HISTORY is meant to work alongside literature.

This is how Filipino-American novelist Gina Apostol puts it in her stories, ranging from the playfully written history of a young girl’s book life, to a blind man’s convoluted glimpse of a spawning revolution.

Aspiring writers and littérateurs witnessed “Conversation with Gina Apostol,” organized by the UST Center for Creative Writing and Literary Studies last April 14 at the Tanghalang Teresita Quirino of the UST Graduate School.

The event is part of the Filipino-American Scholar Lecture Series, focusing on Filipino-American writers and their different styles in writing the culture that encapsulates their brand of Filipino writing. The series included a lecture by Prof. Celine Parreñas in 2012 and a book launch by Marivi Soliven last year.

Apostol echoed the sentiment of many writers that the writer should know whereof she speaks.

“Write what you know,” she said, adding that writers are designed to become servants of the texts by strictly cohering to their work.

While many writers opt for the taste of young readers in choosing a genre, Apostol believes that history in both fiction and non-fiction is very vital to be kept intact.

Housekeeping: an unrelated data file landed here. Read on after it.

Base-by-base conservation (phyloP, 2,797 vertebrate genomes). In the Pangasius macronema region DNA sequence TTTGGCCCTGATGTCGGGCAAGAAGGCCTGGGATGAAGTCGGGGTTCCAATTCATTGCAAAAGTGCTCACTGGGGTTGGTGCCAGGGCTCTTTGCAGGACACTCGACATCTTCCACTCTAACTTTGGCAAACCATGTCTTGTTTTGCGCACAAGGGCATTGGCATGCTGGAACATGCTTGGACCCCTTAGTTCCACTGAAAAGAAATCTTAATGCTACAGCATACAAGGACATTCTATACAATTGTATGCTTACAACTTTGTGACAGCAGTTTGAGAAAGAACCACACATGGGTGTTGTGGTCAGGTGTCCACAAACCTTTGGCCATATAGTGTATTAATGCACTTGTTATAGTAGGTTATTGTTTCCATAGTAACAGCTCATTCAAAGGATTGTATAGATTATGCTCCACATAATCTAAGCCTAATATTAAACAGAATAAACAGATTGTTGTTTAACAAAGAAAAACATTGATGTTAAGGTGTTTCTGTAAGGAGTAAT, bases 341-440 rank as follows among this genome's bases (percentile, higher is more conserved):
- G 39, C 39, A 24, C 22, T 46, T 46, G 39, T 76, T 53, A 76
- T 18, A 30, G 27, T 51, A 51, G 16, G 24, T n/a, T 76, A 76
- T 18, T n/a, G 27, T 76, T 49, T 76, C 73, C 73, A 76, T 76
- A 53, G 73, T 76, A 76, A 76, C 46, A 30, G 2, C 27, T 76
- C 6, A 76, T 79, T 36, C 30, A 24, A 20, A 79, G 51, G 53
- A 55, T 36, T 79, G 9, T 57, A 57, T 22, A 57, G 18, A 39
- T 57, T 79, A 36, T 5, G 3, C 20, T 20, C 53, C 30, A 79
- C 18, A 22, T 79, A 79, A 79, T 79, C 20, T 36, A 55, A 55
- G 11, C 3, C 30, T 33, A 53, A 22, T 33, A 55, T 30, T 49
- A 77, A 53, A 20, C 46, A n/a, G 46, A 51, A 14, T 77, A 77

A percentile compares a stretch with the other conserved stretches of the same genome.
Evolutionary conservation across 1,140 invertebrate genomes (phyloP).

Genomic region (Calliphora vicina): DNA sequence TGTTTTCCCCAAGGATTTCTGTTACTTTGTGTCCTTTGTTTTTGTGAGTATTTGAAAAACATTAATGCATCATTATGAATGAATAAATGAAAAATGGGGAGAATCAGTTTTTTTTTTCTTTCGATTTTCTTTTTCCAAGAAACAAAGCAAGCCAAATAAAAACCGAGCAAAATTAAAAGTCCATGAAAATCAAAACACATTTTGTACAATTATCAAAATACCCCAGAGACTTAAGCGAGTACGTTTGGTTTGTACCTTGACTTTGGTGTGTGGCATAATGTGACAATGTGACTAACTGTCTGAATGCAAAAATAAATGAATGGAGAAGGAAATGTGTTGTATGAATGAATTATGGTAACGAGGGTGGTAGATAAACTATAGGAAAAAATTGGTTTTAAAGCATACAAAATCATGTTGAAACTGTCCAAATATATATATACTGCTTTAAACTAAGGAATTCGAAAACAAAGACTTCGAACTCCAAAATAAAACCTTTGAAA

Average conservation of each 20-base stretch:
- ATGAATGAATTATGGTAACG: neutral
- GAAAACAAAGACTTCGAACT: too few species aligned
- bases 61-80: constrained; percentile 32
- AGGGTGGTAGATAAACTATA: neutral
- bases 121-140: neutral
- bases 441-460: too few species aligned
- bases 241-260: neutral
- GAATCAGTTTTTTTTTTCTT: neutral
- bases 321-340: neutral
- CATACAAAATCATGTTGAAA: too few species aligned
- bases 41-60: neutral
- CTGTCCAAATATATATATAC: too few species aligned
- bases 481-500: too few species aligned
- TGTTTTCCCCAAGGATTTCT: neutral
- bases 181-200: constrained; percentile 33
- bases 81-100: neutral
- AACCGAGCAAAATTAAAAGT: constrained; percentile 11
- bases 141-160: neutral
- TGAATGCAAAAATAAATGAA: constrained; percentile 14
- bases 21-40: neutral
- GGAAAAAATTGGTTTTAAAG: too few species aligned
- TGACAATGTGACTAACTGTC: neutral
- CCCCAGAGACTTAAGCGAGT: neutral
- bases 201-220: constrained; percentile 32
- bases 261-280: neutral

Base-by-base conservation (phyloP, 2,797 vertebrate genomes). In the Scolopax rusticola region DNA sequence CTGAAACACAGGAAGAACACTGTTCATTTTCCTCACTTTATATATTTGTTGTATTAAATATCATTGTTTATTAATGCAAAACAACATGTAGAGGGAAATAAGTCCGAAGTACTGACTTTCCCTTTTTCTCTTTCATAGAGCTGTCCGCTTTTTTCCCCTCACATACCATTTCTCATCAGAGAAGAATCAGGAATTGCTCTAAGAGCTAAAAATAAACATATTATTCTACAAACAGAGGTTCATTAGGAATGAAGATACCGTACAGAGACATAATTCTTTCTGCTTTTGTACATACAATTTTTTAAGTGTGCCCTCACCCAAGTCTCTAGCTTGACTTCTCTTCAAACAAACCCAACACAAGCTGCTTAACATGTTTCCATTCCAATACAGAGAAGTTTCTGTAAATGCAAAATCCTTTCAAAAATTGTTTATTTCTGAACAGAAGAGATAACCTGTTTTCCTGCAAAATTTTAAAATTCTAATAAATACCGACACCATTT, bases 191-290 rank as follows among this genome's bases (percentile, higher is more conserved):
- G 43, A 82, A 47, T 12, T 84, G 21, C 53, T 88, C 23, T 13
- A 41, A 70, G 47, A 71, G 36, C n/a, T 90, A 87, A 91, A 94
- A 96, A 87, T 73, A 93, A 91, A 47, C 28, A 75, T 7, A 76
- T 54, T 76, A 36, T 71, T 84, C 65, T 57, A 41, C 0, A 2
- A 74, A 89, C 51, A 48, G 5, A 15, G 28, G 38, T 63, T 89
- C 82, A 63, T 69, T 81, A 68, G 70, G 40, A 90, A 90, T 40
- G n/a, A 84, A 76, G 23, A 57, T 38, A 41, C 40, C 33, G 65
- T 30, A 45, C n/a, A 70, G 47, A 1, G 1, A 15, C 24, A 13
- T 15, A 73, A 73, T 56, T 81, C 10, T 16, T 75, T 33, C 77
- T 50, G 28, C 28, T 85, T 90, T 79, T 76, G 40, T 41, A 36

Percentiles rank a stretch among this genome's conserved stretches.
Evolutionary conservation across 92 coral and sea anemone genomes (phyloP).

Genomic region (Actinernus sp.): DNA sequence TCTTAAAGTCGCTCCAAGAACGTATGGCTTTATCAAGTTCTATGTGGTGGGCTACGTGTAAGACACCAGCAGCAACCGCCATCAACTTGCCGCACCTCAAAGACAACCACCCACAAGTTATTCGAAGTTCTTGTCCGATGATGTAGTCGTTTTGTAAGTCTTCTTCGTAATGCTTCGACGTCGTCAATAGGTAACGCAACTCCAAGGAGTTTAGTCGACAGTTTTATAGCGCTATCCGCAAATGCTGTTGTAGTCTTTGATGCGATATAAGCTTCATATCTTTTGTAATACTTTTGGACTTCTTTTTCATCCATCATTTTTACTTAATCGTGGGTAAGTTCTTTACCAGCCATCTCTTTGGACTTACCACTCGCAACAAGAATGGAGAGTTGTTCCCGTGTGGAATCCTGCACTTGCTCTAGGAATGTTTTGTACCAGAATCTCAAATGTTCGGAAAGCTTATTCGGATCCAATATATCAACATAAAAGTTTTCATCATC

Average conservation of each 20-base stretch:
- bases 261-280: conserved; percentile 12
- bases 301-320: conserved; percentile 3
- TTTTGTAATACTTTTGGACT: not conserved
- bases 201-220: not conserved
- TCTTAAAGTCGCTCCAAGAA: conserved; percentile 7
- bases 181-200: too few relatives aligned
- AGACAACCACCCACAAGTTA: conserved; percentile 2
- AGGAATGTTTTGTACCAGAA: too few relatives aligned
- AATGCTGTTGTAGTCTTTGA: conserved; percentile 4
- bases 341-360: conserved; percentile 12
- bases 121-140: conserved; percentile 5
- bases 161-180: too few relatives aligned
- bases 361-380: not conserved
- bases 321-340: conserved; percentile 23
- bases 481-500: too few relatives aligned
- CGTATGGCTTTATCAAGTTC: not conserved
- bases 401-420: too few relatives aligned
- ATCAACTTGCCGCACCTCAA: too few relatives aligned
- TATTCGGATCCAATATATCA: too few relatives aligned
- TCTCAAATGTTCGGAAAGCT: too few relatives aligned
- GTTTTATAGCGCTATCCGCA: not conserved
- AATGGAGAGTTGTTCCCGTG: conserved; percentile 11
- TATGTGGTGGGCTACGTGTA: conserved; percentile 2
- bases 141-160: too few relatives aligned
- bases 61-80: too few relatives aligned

“We are an unfinished novel,” she said, referring to the continuity of history found in literature.

“Because of our history, our culture [and] our sense of self, we are always thinking about others—it is not a colonizer’s point of view. We don’t have that because we’re always thinking at how someone else is looking at us.”

From her personal experience, she also highlighted the importance of versatility in language and urged writers to be flexible with words.

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Apostol’s most recent work, The Gun Dealers’ Daughter, won the 2013 Poets, Playwrights, Essayists and Novelists (PEN) Open Book Award, a US award. Her earlier novels are Bibliolepsy in 1997 and The Revolution According to Raymundo Mata in 2009. Josef Brian M. Ramil

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